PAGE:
The holiday memo gently reminded lawmakers and staffers that the House gift rule applies “even during the holiday season” before describing procedures to accept certain presents, attend parties and the steps that should be taken if an “unacceptable” gift is received.
The committee has, for example, “provided for a common-sense exception for voluntary gifts extended on special occasions,” the memo said, that allows lawmakers and supervisors to accept certain presents from their subordinates. The rules still prohibit requesting such a gift or taking one from anyone who “seeks official action” in Congress.
Members and staff may attend holiday receptions and accept gifts as long as the per person price of the hospitality or gift is worth less than $50 and doesn’t come from a lobbyist, foreign agent or entity that lobbies. The total value of gifts and invitations from the hosting party to the recipient also must be less than $100 during the calendar year. Inexpensive items such as baseball hats, T-shirts and anything worth less than $10 are also acceptable, even from an organization that lobbies.
In a memo on post-House employment, the committee advises lawmakers that they should “familiarize themselves with these restrictions, especially the criminal restrictions on post-employment contact that have been the subject of recent attention” by the Justice Department. It also tells staffers that they should pay particular attention to “criminal restrictions on post-employment communications.”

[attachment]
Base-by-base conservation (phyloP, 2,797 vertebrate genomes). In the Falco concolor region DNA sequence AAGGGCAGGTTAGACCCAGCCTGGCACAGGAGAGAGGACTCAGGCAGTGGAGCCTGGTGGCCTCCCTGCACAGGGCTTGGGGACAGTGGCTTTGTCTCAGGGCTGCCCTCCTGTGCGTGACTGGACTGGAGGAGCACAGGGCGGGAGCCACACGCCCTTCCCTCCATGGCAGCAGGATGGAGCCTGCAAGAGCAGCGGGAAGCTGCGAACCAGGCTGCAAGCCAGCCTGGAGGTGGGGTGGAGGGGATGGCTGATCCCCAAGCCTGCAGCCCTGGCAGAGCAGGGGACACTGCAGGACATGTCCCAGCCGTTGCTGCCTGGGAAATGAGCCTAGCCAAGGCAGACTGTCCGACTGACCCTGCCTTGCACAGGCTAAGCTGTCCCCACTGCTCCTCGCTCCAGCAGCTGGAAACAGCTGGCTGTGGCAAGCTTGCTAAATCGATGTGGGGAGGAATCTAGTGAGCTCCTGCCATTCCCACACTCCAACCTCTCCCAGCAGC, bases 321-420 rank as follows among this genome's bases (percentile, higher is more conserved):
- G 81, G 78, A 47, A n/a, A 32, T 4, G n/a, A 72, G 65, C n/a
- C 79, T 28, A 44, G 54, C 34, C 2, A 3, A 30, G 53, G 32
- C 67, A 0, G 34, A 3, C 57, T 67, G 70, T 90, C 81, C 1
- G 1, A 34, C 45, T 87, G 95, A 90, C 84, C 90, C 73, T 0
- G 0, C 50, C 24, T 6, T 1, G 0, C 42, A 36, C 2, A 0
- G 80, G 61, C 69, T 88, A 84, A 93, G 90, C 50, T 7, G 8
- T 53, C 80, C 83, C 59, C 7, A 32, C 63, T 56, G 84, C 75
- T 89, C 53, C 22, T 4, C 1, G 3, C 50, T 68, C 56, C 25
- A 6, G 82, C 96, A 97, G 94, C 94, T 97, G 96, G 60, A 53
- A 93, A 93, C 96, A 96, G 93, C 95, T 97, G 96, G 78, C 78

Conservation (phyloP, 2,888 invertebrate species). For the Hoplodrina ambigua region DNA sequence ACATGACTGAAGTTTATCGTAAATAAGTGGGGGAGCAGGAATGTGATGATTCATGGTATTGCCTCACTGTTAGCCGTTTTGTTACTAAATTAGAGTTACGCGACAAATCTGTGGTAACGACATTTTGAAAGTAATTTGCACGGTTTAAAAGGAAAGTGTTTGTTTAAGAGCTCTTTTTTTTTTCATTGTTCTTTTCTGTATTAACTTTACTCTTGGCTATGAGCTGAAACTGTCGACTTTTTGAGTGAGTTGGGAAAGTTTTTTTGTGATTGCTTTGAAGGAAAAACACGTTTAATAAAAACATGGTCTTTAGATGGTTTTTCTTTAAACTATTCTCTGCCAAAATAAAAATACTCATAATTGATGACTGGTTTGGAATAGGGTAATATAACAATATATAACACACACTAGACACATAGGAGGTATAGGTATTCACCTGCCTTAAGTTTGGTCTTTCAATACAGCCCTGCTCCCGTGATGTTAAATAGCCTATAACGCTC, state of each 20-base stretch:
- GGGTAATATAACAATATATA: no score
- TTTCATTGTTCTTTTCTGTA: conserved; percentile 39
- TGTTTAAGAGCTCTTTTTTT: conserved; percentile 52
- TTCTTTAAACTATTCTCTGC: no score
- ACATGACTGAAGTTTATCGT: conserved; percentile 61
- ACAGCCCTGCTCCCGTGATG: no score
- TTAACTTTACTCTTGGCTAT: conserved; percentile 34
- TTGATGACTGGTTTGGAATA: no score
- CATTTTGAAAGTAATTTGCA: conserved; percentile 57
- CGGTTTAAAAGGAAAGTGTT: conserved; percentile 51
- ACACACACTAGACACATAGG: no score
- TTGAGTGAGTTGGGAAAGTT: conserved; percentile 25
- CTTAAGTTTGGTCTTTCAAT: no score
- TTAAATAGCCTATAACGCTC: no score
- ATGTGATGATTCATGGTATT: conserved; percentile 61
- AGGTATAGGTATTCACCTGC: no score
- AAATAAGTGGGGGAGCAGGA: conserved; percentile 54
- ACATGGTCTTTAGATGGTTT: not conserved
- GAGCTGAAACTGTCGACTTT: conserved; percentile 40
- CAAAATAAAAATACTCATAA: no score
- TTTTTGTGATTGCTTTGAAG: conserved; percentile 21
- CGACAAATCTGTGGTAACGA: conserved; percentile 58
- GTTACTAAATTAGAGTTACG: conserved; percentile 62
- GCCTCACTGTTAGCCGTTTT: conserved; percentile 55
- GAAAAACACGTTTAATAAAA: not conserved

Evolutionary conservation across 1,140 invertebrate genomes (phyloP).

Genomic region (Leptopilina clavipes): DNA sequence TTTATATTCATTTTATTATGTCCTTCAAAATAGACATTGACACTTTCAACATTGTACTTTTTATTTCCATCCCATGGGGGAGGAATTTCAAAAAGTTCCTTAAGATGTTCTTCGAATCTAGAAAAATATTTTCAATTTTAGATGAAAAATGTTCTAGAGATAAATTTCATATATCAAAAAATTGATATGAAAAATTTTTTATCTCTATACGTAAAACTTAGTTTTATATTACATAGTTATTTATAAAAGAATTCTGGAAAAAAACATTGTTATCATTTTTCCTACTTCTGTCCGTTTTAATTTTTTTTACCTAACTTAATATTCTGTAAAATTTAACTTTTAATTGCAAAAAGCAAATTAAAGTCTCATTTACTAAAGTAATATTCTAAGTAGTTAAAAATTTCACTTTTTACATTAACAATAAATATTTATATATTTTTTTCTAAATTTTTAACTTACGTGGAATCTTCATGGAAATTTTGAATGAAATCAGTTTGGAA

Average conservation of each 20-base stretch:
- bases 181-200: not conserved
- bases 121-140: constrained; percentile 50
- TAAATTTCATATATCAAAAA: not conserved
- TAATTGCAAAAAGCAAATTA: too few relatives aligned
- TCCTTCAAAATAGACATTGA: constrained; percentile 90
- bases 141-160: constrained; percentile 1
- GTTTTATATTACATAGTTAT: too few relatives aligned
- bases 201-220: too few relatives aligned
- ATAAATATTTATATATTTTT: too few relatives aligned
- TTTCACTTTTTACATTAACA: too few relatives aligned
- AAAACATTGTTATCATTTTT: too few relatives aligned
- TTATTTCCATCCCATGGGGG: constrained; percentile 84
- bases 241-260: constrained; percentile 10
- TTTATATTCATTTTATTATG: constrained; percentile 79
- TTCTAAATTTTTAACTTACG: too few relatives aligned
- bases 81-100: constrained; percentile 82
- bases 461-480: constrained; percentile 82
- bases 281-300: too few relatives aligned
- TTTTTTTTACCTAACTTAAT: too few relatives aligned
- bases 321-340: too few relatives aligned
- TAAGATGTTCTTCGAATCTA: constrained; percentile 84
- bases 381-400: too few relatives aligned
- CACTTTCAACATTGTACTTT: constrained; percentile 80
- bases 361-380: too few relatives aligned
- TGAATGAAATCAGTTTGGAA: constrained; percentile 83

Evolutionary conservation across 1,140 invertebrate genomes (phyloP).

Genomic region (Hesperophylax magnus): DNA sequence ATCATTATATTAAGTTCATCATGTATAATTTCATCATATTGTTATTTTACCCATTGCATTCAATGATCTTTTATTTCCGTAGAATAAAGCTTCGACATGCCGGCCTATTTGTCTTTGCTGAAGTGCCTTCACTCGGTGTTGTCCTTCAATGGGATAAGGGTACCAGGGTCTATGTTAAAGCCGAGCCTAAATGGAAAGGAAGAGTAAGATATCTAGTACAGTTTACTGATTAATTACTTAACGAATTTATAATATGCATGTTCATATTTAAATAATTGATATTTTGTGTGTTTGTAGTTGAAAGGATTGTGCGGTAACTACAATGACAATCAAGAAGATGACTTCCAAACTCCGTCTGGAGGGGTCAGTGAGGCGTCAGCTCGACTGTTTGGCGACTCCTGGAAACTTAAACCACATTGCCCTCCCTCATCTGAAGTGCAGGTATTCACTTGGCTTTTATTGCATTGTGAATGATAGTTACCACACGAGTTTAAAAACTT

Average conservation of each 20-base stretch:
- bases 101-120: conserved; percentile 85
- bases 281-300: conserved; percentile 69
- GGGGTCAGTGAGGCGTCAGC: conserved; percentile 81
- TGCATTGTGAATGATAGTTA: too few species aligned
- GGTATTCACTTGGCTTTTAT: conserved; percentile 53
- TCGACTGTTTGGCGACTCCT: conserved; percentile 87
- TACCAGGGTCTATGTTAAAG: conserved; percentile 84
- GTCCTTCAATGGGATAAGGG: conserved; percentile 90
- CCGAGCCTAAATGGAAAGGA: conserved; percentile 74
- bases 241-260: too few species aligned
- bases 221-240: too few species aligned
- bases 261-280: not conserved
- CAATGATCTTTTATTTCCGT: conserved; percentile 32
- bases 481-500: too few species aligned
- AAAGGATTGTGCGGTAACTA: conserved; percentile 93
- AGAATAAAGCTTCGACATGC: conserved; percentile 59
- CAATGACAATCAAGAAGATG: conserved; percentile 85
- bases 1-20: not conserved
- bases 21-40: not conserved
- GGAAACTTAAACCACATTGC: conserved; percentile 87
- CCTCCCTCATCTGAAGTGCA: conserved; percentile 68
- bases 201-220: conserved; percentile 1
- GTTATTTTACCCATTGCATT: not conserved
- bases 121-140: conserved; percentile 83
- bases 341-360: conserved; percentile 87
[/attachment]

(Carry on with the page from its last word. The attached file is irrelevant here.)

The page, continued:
Both advisories go through the proper steps for negotiating offers for future employment while individuals are still employed by the House, disclosing such discussions to the Ethics Committee and what “benefits” can be accepted from prospective employers. A separate section in each memo reiterates lobbying activities that are prohibited after leaving the House, and for what duration.
Covered staff making $130,000 or more during 2012 may not “knowingly communicate with or appear before the employee’s former employing office or committee with the intent to influence” for one year after leaving. Members for one year cannot “knowingly communicate with or appear before any Member, officer, or employee of the House or Senate, or current employees of any other legislative office, with the intent to influence.”
From left, Lisa Peng, daughter of Peng Ming, Grace Ge Geng, daughter of Gao Zhisheng, and Ti-Anna Wang, daughter of Wang Bingzhang, hold pictures of their imprisoned fathers during a House Subcommittee on Africa, Global Health, Global Human Rights, and International Organizations hearing in the Rayburn House Office Building titled “Their Daughters Appeal to Beijing: ‘Let Our Fathers Go!’”
Each year since 1990, CQ Roll Call has reviewed the financial disclosures of all 541 senators, representatives and delegates to determine the 50 richest members of Congress. This year's report, derived from forms covering the calendar year 2012, shows it took a net worth of $6.67 million to crack the exclusive club.